Monday, April 3, 2017

Bay Area Peace Activist and Advocate for the Poor To Be Ordained Roman Catholic WOMAN Priest April 8th

 From: The Association of Roman Catholic Women Priests (ARCWP) 

For immediate release: April 3, 2017

Contact: Janice Sevre Duszynska, DMin (Media), 859-684-4247

Silvia Brandon-Perez, 510-294-5854

Bishop Olga Lucia Alvarez of Colombia (Spanish only) (phone) (In San Francisco, April 6-10)
Bishop Bridget Mary Meehan (English only) 703-505-0004 See:

On Saturday, April 8, 2017 at 11 a.m., the Association of Roman Catholic Women Priests (ARCWP) will ordain Silvia Brandon-Perez a priest. The presiding bishop will be Olga Lucia Alvarez of Colombia. The ceremony will take place at St. John’s Presbyterian Church, 2727 College Ave., Berkeley, California 94705. All are welcome.

A retired attorney of 28 years, Silvia works with the poor and homeless on immigration, civil rights, social security disability and other issues -- sometimes taking the needy into her own home. A mother of five, she was born in Cuba, lived in Puerto Rico and the Dominican Republic where she learned liberation theology from a Dominican priest and nuns. A linguist and translator in five languages, she says, “As a singer, poet and spiritual warrior, I resonate with liberation theology and the work of men such as Ernesto Cardenal of Nicaragua and Oscar Romero of El Salvador.”  A member of the East Bay Interfaith Immigration Coalition, she participates in vigils outside the West County Detention Center, where local immigrants are held pending deportation hearings. She was with Cindy Sheehan for three weeks outside the Bush farm in Crawford, Texas protesting the Iraqi War and celebrating liturgies. An activist with the School of the Americas Watch, she took part in the October border experience in Nogales, Arizona and sang, played her guitar and gave the homily at the SOA Watch liturgy in Columbus, GA, in addition to interpreting for torture survivors. Silvia spent her Thanksgiving and Christmas at Standing Rock, an experience she calls “life-changing.”  As part of the Ecumenical Peace Institute (EPI/CALC), on Good Friday she will once again take part in the yearly interfaith vigil and direct action at the Lawrence Livermore Labs to protest against nuclear weapons.

“My ongoing work with the immigrant and the homeless communities, my work on counter-recruitment with AFSC, my willingness to put my body on the line in what I recently heard described as “Divine Obedience” rather than civil disobedience are all part of the work I am committed to on a daily basis as a priest in addition to celebrating Latina liturgies and the Sacraments.”

The ordination of Silvia Brandon-Perez is a historic groundbreaking event for the Latina community in the US as both Silvia and her ordaining bishop, Olga Lucia Alvarez from Colombia, are Latinas. Silvia’s ordination is a celebration of justice and equality for women in the Catholic Church.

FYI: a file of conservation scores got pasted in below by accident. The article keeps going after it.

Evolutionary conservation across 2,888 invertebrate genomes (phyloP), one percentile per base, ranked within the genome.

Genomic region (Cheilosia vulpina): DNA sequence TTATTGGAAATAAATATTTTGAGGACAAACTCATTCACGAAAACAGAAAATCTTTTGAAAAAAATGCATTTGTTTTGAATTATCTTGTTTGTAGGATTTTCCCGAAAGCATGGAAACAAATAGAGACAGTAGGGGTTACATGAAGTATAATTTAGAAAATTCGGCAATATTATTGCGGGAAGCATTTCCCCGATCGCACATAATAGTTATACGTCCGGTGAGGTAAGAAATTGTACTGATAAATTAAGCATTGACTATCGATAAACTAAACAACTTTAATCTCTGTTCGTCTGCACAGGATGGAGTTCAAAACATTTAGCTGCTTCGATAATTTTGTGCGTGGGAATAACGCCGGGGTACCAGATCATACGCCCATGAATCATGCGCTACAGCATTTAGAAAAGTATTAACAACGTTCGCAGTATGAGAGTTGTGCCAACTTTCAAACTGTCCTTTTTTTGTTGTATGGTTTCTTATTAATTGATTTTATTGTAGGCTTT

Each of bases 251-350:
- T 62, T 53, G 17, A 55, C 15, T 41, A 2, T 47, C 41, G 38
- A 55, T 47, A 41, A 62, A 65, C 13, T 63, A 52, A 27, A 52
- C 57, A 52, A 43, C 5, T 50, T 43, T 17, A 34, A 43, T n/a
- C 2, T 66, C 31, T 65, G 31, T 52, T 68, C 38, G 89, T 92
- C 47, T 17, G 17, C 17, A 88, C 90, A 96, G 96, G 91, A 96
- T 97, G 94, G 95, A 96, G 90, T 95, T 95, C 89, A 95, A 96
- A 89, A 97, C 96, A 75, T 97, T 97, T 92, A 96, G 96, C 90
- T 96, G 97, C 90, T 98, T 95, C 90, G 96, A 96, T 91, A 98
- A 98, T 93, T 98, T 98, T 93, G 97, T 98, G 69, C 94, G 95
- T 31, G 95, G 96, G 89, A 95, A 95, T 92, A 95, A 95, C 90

The movement for women’s ordination in the Roman Catholic Church began in Germany in 2002 when seven women were ordained on a boat on the Danube River by a male Roman Catholic bishop. In 2003 two of the Danube Seven were ordained bishops.

“We are leading the church into a more inclusive faith community where all are welcome to receive sacraments,” said Bridget Mary Meehan, a US bishop.

The ordination of women as Catholic priests continues unabated. Women priests serve in 65 inclusive churches in the United States. Around 250 women in 13 countries have been ordained worldwide.

“We call on Pope Francis to dialogue with us by moving from condemnation to conversation with the Roman Catholic Women Priests Movement,” said priest Janice Sevre-Duszynska who participated in the Vatican’s Jubilee of Priests Mass in St. Peter’s Square last spring with priest Christina Moreira of Spain, members of Women’s Ordination Conference and Women’s Ordination Worldwide.

The Association of Roman Catholic Women Priests is walking in the footsteps of Jesus today to empower contemporary people to let the spirit flow anew, so the poor will be lifted up, the oppressed set free and God’s love manifested everywhere.

Women priests are in solidarity with all justice seekers in the world.
Like the Canaanite woman of the Gospels who persists and resists, refusing to take no for an answer, we will continue to persist and resist, making the connections between oppression of women and violence toward women in the world.

“This is why we’re ordaining Silvia Brandon Perez today to begin that journey with our Latin American hermanas y hermanos so that the Catholic Church will follow the example of Jesus in the Gospels,” says Bishop Olga Lucia Alvarez of Colombia in her homily.

“Today we are rising up for justice for the poor. Today we are rising up for justice for the marginalized everywhere. Today we are rising up for justice in the Roman Catholic Church by ordaining Silvia a priest.

As we resist oppression, we join in solidarity with the women martyrs in Latin America. They are our saints and role models as we say ‘Yes’ to justice for the marginalized, ‘Yes’ to justice for women, and ‘Yes’ to justice for women in the Roman Catholic Church.”


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